dent, the rumor of war, the centennial of the birth
of a city and the teachers and preachers seize this


as the basis for lessons in religious instruction. A
certain condition of things exists in this or that
country, a great awakening is needed, and from
every pulpit there comes the word of exhortation
and demand. Just so in ancient times. And if
by the study of sacred history we are able to dis-
cover the event or circumstance, the situation or
occasion, of a prophecy or a letter, whether it be
the approach of an invading army or the corrupt
condition of one of the churches of New Testament
tunes, a new light is shed upon the words; they take
on a new significance; they live, as they did not live
before. Too much cannot be said in favor of the
effort thus to connect the sacred words with the
sacred history which furnished their occasion. And
then, we may not forget that, after all, the events
were the principal thing. For example, the suffering
and death and resurrection of Jesus Christ are his-
tory; that is, they are facts. Now, suppose no gospel
story of them had ever been written, would they
have altogether lost their historical value? And,
as such, would not the divine purpose sought for
in them have been accomplished? Is it not true,
then, that the historical fact back of the record is
the thing on which we must build our faith, the solid
rock on which we may take our stand ?

Some of us in our Bible study are troubled with
the so-called difficulties. I am afraid that the number
of such persons is too small. To be thus troubled


indicates two things: that one has actually been
engaged in study; and take my word for it no
student ever worked in any subject who did not
find difficulties. It shows also that the man is
honest. There is much that I should like to suggest
on this phase of our subject; for I have had very
sad and bitter experiences of my own along this line.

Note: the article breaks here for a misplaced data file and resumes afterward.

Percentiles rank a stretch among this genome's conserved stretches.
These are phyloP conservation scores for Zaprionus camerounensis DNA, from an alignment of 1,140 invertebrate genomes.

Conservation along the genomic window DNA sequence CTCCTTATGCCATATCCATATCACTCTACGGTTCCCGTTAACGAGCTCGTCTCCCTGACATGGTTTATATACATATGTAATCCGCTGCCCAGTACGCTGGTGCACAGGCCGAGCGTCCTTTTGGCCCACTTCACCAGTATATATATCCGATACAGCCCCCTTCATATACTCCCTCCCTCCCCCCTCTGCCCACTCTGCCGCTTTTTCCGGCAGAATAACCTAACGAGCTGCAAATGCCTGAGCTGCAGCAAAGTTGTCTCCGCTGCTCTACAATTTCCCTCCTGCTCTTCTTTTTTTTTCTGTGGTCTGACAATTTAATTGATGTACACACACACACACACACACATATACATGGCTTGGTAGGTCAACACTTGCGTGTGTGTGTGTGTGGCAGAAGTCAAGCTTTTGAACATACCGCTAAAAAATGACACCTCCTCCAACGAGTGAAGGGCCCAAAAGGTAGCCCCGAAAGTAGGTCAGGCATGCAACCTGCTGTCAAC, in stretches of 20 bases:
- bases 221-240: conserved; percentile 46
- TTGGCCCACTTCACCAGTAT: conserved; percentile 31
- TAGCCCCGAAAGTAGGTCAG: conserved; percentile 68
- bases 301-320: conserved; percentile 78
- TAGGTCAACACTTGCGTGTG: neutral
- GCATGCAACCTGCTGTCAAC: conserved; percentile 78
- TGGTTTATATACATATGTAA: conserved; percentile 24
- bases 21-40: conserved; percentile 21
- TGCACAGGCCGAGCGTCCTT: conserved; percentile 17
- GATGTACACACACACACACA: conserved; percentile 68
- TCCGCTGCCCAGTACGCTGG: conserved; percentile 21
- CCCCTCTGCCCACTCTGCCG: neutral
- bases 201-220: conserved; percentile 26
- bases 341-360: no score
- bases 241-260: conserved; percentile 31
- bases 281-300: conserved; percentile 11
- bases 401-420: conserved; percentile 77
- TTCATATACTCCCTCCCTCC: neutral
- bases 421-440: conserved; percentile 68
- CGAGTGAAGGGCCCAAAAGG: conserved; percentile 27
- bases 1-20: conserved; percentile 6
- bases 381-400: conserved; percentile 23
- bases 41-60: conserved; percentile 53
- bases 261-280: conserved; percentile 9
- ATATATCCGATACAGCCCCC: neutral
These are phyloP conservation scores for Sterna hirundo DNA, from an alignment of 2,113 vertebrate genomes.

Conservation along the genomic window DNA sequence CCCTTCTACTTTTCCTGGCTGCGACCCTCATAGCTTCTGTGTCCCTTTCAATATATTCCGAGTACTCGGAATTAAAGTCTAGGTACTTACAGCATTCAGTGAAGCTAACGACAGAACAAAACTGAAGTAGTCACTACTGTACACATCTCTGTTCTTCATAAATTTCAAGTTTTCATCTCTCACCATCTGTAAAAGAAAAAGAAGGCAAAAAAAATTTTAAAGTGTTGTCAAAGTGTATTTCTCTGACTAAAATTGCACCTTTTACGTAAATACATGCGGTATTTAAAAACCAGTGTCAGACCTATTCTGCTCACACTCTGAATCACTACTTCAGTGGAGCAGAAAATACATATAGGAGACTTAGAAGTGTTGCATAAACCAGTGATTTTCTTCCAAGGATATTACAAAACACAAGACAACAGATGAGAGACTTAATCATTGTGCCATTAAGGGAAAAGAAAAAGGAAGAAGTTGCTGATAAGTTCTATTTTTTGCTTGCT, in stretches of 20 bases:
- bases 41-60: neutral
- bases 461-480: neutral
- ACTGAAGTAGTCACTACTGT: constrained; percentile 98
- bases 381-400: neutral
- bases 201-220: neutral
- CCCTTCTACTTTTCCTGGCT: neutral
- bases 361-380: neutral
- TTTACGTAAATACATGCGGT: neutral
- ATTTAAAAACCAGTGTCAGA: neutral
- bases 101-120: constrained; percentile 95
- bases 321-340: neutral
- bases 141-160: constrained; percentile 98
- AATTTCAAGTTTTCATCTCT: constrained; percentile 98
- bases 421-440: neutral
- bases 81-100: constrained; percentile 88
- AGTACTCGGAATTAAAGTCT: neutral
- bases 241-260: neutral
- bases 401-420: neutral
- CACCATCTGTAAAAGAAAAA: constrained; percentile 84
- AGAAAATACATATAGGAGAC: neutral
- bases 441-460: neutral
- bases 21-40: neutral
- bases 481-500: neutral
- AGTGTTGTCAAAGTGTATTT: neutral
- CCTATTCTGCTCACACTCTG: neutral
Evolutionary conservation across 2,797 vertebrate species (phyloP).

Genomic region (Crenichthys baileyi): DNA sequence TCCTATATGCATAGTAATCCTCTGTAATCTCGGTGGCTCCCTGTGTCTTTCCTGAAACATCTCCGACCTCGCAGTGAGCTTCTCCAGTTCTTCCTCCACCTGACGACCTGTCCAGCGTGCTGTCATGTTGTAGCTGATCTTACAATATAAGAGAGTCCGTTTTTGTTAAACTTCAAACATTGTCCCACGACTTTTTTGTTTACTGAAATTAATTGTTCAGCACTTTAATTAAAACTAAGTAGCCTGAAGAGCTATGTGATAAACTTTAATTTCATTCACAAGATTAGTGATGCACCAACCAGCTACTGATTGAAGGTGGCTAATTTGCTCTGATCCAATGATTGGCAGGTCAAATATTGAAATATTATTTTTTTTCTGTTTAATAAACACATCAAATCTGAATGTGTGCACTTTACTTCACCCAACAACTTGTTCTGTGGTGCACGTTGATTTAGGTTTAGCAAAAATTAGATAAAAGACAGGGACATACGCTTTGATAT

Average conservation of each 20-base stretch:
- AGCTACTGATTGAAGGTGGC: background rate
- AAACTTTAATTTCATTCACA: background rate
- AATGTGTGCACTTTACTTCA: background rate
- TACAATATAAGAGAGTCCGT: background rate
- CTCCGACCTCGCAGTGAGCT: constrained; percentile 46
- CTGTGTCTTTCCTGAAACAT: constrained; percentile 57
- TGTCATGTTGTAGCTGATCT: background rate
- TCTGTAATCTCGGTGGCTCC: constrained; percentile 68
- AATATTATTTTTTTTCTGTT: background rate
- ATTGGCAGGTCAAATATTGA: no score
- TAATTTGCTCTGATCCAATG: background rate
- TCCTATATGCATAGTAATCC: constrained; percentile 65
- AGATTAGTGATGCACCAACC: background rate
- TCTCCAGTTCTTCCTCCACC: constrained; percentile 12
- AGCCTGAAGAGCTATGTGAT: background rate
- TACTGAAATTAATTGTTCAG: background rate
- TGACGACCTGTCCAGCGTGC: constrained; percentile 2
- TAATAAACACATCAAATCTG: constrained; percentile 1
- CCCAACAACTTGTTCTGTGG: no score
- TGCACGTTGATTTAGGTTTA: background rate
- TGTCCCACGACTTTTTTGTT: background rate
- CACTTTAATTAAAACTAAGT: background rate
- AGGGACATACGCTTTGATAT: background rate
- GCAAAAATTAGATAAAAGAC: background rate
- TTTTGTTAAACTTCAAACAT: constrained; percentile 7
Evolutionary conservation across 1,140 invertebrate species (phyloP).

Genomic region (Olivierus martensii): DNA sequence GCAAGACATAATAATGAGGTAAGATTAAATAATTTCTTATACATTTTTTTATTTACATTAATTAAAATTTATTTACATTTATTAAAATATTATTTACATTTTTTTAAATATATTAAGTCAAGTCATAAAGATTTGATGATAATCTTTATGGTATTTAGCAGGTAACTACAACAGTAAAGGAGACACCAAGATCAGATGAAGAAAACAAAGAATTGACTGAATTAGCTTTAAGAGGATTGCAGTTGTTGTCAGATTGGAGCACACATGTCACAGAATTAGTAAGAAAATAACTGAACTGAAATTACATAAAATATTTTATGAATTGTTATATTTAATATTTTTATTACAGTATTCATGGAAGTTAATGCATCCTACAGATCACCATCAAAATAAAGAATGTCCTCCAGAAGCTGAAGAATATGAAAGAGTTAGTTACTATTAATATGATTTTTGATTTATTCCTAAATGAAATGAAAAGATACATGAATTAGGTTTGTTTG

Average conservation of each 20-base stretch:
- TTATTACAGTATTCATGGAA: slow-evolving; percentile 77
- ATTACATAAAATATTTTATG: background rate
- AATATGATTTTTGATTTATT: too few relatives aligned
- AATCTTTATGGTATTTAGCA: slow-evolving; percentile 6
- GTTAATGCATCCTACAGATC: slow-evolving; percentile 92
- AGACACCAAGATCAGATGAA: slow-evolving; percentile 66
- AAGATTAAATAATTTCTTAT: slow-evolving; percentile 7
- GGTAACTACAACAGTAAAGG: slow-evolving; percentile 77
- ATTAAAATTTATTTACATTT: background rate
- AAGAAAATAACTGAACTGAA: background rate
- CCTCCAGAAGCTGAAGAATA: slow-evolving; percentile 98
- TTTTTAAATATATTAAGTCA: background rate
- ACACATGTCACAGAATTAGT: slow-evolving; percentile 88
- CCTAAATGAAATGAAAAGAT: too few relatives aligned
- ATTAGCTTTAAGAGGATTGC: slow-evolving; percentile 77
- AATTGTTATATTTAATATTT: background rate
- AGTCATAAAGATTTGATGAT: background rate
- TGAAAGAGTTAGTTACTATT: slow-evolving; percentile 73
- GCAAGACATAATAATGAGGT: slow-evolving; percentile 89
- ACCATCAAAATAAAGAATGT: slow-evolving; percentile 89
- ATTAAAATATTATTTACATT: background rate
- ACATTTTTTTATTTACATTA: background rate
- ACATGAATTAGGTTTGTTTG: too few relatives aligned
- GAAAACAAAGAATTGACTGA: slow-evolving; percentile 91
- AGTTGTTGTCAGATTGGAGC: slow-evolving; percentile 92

I wish, however, to make a single suggestion: Do
not, for the sake of all that you hold sacred, allow
the existence of intellectual difficulties to interfere
with the progress of your practical religious life.
Many men think that unless all their intellectual
problems are settled it is impossible to live a truly
religious life. A more mistaken notion never
entered a man's head. If you are a thinking man,
you will always have difficulties; new ones will
probably come forward even more rapidly than old
ones are settled. Be not too greatly disturbed by
these difficulties. If you are not yet a Christian,
do not put off becoming one until they disappear
Such a time will never come. Go forward in Chris-
tian work and service, follow the paths pointed out
to you so clearly in Sacred Scripture, and let the
difficulties be settled as your Christian faith grows
stronger and your Christian character becomes more
firmly established.

I cannot bring myself to forego just here a quota-
tion from one of the greatest of modern Bible students,
the late Professor Davidson, of Edinburgh. It is


found in his Commentary on Job, in the chapter
containing Jehovah's answer out of the storm:

It is God who now speaks to Job; and in his teaching of
men he never moves in the region of the mere understanding,
but always in that of the religious life. He may remove per-
plexities regarding his providence and ways from men's
minds: He does not do so, however, by the immediate com-
munication of intellectual light; but rather by flushing all the
channels of thought and life with a deeper sense of himself.
Under the flow of this fuller sense of God, perplexities dis-
appear, just as rocks that raise an angry surf when the tide is
low are covered and unknown when it is full.

It goes almost without saying that if your religious
life is based upon a study of the Scriptures, it will
be largely shaped by the way in which you handle
these Scriptures. There is no error of the human
mind or heart which has not supported itself by the
use of Scripture; for instance, here polygamy, there
slavery; here spiritualism, there I might mention
twenty abnormal, absurd religious developments
which flourish in the very heart of our strongest and
most intelligent centers. The origin of all these
is false interpretation, failure to see aright the thought
intended to be conveyed by the sacred writer, and
an ignorance of God so great as to allow it to be
thought that such absurdities are pleasing to him
and represent aright his truth to men. The responsi-
bility, therefore, of interpretation is very great so
great that in certain divisions of the Christian church
it is a privilege denied the ordinary Christian and

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Online LibraryWilliam Rainey HarperReligion and the higher life; talks to students → online text (page 10 of 11)